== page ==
Shaia Ratani, known as Shy, is a rogue, which may mean thief, detective, con artist, or, unlikely as it is, hero. In Shy Knives by Sam Sykes, Shy is hired to investigate the death of Lady Sidara’s fiancée. How he died is not the question: centaurs raided the camp he was in and killed him. However, some details about the raid stick out to Shy, and she soon concludes there’s more to this death beneath the surface, and someone behind it.
Shy Knives awkwardly toes the line between comedy and an introspective character piece. Shy exists in the moment, running from the past and unwilling to commit to any future, unable to face her dislike of herself and yet punishing herself at the same time. Still, the narrative runs on her sarcasm and sardonic observations of “adventurers,” breaking the fourth wall to poke fun at how characters in D&D games interact with each other.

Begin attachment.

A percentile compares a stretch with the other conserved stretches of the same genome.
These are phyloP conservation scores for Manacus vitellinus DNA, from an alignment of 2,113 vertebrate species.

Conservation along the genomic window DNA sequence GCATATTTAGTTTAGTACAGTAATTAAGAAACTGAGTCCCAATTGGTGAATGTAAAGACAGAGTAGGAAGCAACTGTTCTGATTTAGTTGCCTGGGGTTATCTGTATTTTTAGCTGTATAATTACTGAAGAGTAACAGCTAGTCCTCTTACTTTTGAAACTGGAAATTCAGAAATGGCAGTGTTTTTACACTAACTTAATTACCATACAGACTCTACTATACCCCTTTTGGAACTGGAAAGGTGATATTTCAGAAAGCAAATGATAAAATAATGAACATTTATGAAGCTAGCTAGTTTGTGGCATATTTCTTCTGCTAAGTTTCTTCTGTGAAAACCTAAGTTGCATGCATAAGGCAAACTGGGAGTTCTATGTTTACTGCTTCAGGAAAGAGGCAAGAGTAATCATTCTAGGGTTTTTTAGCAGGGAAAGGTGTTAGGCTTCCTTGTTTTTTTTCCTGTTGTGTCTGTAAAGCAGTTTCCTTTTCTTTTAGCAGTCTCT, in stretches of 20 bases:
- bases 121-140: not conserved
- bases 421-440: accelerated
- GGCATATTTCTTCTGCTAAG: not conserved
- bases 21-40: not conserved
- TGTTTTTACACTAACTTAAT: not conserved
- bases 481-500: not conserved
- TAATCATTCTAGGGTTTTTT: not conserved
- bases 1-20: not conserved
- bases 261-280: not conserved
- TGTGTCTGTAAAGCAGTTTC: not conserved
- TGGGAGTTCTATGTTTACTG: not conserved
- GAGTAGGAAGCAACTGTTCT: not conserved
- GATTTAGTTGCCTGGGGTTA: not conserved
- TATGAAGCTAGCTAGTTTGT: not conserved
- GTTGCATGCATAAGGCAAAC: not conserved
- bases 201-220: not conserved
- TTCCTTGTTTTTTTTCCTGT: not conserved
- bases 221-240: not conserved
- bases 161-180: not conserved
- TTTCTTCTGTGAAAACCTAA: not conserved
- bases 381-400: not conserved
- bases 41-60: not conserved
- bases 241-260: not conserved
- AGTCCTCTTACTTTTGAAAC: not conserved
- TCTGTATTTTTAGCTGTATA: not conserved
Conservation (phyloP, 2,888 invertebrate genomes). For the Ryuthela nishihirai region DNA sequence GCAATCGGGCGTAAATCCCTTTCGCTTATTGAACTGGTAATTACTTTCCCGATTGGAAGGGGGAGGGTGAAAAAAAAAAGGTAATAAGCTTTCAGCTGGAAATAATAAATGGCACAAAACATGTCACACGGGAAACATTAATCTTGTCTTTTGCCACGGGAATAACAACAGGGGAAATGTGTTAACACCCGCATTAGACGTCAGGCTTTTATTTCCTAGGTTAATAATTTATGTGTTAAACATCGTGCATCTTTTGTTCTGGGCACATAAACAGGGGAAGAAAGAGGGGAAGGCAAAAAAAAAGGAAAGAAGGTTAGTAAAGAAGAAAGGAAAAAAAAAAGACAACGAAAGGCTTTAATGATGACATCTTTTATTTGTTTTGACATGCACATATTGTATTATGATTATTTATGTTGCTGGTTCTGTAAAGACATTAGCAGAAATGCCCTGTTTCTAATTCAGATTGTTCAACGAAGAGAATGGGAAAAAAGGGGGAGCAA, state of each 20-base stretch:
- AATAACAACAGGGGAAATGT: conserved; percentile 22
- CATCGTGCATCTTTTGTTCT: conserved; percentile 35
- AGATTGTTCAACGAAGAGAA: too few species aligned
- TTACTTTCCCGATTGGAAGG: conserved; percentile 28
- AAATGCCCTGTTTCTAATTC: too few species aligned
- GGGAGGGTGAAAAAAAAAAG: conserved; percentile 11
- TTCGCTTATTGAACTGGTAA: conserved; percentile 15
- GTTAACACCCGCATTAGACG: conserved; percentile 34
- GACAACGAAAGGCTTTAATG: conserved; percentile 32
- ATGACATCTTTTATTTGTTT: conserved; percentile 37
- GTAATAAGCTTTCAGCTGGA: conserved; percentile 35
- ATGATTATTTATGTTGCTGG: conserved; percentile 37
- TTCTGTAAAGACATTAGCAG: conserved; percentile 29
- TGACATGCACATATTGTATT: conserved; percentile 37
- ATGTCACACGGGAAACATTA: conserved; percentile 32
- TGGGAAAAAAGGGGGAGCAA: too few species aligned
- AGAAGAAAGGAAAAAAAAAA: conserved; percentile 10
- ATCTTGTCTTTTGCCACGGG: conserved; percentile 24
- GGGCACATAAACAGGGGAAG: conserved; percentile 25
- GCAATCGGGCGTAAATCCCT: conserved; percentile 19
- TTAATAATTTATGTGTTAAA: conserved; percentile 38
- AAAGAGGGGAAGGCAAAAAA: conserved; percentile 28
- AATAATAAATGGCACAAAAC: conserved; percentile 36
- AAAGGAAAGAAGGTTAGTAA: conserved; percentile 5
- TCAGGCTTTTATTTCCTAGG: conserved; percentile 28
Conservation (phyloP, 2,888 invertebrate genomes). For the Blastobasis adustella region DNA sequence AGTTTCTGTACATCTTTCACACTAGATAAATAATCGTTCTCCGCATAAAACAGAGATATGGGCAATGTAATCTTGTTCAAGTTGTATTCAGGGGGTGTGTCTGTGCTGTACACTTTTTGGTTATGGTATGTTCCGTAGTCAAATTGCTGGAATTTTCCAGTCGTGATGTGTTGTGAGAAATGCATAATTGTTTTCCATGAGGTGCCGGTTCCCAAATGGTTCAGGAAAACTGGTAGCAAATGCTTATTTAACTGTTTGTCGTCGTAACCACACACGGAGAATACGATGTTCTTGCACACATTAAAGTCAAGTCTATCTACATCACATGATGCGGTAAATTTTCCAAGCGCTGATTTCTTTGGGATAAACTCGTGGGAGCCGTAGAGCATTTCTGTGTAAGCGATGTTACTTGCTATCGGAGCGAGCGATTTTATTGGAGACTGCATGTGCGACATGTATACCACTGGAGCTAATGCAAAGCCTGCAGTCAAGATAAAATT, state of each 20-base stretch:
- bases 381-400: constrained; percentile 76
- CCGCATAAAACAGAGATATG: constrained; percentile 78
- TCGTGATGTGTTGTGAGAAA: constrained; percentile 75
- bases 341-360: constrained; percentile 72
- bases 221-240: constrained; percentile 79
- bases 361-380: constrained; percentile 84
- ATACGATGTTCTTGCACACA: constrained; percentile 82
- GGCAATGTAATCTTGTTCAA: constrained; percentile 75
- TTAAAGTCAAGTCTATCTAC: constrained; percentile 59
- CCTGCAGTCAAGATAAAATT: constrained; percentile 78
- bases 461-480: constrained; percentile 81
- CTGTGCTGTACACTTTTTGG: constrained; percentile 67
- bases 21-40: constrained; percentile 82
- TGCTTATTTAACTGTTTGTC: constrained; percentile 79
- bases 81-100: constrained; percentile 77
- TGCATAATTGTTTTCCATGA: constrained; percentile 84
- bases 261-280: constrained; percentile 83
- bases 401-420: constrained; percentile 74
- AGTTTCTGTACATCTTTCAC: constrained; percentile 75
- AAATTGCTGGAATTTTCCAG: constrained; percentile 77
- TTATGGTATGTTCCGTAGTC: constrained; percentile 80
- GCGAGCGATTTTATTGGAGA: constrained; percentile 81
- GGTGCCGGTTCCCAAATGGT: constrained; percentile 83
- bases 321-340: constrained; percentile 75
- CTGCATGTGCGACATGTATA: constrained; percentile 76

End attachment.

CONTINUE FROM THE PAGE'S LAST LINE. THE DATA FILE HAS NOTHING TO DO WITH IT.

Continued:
Perhaps because of this unsettled footing, the characters seem more caricatures than heroes or even anti-heroes. Moments when Shy confronts uncomfortable aspects of herself and her past, which should feel genuine, instead feel like an adolescent fantasy of what emotions should feel like, and drama, drama, drama.
Shy Knives is not a terrible book, but not up to the usual Pathfinder Tales standard. It is entertaining to read, but could easily be set down and forgotten about, never to be finished.
Brandon Sanford graduated with an MA in book publishing from Portland State University. He spends a lot of time writing and editing, both for work and for fun. In his spare time, of which he has none, he plays board games—because he is geeky like that. He should get out of his apartment more. He has a very loving and lovely partner, who also writes and arts.
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